Column: Still the third rail? Social Security, Medicare mostly unharmed in budget deal
Social Security has long earned its status as “the third rail of American politics"--touch it, and your political career gets electrocuted.
But its immunity had seemed threatened during the Congressional negotiations over the federal budget deal reached Monday night. Leaks from the party caucuses and negotiations suggested that the agreement to raise the federal debt ceiling and remove some sequester caps would be paid for by cuts to Social Security disability benefits and Medicare.
For the most part, that didn’t happen, according to the latest available version of the budget agreement and a point-by-point summary provided to members of Congress. Social Security, it seems, still has its power to shock would-be tamperers into submission.
At the risk of damning by faint praise, the newly negotiated budget deal certainly could have been a lot worse.
— Max Richtman, CEO of the National Committee to Preserve Social Security and Medicare
“At the risk of damning by faint praise, the newly negotiated budget deal certainly could have been a lot worse,” said Max Richtman, CEO of the National Committee to Preserve Social Security and Medicare.
Indeed, the disability program, which risked running out of reserves sometime next year, was shored up in exactly the way favored by Social Security advocates--by reallocating some of the Social Security payroll tax from the old-age program to disability insurance. The reallocation of about one-half of a percentage point of the 12.4% payroll tax (counting both employer and employee shares) in 2016 to 2018 will extend the disability reserve at least to 2022, the summary says. Without the fix, disability recipients faced a benefit cut of about 20% when the reserve ran out.
Finally, the deal closes a 15-year-old loophole that allowed high-income two-earner couples to game Social Security to garner higher benefits than they were entitled to. The complicated maneuver was described last year by retirement expert Alicia Munnell here.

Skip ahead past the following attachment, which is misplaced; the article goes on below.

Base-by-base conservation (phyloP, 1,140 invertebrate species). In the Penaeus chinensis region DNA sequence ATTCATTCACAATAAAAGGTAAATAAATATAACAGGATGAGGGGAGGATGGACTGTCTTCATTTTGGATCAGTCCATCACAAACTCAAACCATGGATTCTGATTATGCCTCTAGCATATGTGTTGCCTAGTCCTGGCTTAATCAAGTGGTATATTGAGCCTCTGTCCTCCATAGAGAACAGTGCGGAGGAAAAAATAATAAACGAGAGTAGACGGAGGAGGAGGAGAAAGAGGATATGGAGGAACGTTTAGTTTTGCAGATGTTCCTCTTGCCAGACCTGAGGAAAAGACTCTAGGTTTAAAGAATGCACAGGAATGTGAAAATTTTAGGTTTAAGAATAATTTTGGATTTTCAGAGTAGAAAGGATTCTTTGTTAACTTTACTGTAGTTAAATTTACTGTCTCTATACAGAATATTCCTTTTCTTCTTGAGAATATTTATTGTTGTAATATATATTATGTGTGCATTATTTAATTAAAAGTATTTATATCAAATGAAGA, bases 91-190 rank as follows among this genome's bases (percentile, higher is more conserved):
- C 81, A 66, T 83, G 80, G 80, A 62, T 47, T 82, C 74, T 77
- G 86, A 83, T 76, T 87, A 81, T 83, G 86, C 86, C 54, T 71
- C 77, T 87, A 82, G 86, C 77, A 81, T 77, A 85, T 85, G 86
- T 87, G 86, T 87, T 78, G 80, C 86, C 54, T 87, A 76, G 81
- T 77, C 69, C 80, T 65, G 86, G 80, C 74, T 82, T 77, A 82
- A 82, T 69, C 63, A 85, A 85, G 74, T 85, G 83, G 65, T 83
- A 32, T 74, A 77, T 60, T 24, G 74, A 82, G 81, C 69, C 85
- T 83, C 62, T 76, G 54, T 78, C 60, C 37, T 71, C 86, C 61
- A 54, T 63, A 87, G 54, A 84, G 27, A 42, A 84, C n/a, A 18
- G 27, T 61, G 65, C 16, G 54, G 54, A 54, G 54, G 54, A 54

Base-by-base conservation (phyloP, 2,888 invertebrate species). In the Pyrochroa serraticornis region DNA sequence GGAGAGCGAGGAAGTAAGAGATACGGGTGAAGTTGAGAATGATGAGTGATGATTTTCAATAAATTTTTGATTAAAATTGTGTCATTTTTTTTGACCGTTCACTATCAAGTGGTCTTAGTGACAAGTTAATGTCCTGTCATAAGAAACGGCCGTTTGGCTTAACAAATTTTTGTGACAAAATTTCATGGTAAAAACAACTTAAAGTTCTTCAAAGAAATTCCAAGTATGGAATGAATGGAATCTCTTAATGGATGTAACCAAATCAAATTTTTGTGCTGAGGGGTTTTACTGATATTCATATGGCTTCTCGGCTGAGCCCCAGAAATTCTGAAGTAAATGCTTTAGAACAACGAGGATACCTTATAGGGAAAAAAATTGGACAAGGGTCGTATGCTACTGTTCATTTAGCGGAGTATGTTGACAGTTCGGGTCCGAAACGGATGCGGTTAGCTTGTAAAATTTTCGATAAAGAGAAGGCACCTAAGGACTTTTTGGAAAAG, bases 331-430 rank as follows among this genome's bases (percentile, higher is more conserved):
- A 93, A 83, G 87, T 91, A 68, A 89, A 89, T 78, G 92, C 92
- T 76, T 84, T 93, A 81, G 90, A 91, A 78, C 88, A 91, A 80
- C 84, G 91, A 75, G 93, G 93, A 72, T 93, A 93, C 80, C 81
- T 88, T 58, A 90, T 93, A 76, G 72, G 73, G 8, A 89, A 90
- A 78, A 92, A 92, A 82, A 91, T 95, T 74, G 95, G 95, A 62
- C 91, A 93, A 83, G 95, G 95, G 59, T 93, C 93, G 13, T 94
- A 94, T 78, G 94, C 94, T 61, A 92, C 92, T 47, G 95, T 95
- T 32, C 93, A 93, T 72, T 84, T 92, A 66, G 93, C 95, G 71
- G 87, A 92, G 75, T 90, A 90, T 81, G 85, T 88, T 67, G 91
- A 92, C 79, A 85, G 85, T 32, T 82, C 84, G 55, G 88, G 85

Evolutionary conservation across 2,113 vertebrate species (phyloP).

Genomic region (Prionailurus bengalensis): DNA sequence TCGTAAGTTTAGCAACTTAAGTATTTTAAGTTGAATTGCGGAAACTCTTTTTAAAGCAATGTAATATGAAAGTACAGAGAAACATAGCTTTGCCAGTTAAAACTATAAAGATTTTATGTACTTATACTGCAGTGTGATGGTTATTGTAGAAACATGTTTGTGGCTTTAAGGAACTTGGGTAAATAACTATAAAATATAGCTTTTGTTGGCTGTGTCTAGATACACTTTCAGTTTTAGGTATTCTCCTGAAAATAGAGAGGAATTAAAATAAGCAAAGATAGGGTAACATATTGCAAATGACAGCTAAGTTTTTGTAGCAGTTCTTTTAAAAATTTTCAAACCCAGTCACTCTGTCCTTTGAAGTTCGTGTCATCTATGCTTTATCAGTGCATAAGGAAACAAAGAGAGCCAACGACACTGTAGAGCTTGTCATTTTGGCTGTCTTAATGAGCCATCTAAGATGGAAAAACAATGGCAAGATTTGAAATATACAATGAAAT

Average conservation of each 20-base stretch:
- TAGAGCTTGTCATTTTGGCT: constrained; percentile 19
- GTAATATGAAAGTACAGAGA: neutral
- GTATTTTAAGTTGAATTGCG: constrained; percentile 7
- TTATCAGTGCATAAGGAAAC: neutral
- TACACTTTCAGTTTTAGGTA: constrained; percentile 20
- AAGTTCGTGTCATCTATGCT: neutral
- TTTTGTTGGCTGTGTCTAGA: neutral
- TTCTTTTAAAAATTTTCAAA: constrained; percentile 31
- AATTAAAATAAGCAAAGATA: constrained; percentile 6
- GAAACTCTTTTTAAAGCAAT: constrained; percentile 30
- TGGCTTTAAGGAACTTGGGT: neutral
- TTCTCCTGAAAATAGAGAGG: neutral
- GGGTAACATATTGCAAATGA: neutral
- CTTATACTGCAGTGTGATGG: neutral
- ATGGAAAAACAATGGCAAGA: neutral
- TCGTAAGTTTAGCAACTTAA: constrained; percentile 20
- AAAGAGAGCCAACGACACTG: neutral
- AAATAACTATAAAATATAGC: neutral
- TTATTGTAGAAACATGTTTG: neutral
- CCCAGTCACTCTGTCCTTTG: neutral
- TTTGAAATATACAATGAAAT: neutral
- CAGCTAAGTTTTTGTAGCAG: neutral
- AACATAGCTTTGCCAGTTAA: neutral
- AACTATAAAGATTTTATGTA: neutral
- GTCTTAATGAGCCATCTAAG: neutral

The social insurance programs weren’t entirely exempt from negative tinkering, however. The deal extends a 2% cut in Medicare provider payments imposed by the 2011 sequester, a budget accord aimed at raising the debt ceiling then.
The deal also expands anti-fraud programs for Social Security, especially a program to root out purported disability fraud. These provisions, however, reflect Congress’s cherished conviction that the programs are beleaguered by fraudulent claimants rather than reality.
The occasional high-profile investigation of a fraud ring notwithstanding, fraud is exceedingly rare in Social Security and disability--about 0.6% of all payments are “improper,” according to a 2012 survey by the Government Accountability Office.
While no one can object to a concerted effort against fraud, “those provisions will likely require workers with disabilities to wait longer to receive their earned benefits and may prevent some from receiving their earned benefits completely,” according to a statement by Nancy Altman, president of the advocacy group Social Security Works.
But the agreement does avoid some of the more harmful Social Security “reforms” recently proposed by conservatives. One widely-reported proposal aimed at saving money in disability by taking it away from disabled people would have changed the formula for benefits from one based on the recipients pre-disability wages to a “flat benefit” tied to the federal poverty level.
This would have meant lower benefits for more than half of new disability recipients. (Existing recipients wouldn’t be affected.) According to the Heritage Foundation, its chief promoter, the change would cut benefits for newly-filing disabled workers to $981 a month, the federal poverty level for a single person. That compares to the average benefit today of $1,165.
Heritage said that based on the existing demographics of the disabled population, 47% of new applicants would receive higher benefits than they would under the existing formula, and the rest would get less. It estimated the savings at $168 billion over 10 years.
The “flat benefit” didn’t make it into the final bill. Curiously, however, the savings it was expected to provide was still being cited by some Republicans as a point in favor of the deal.
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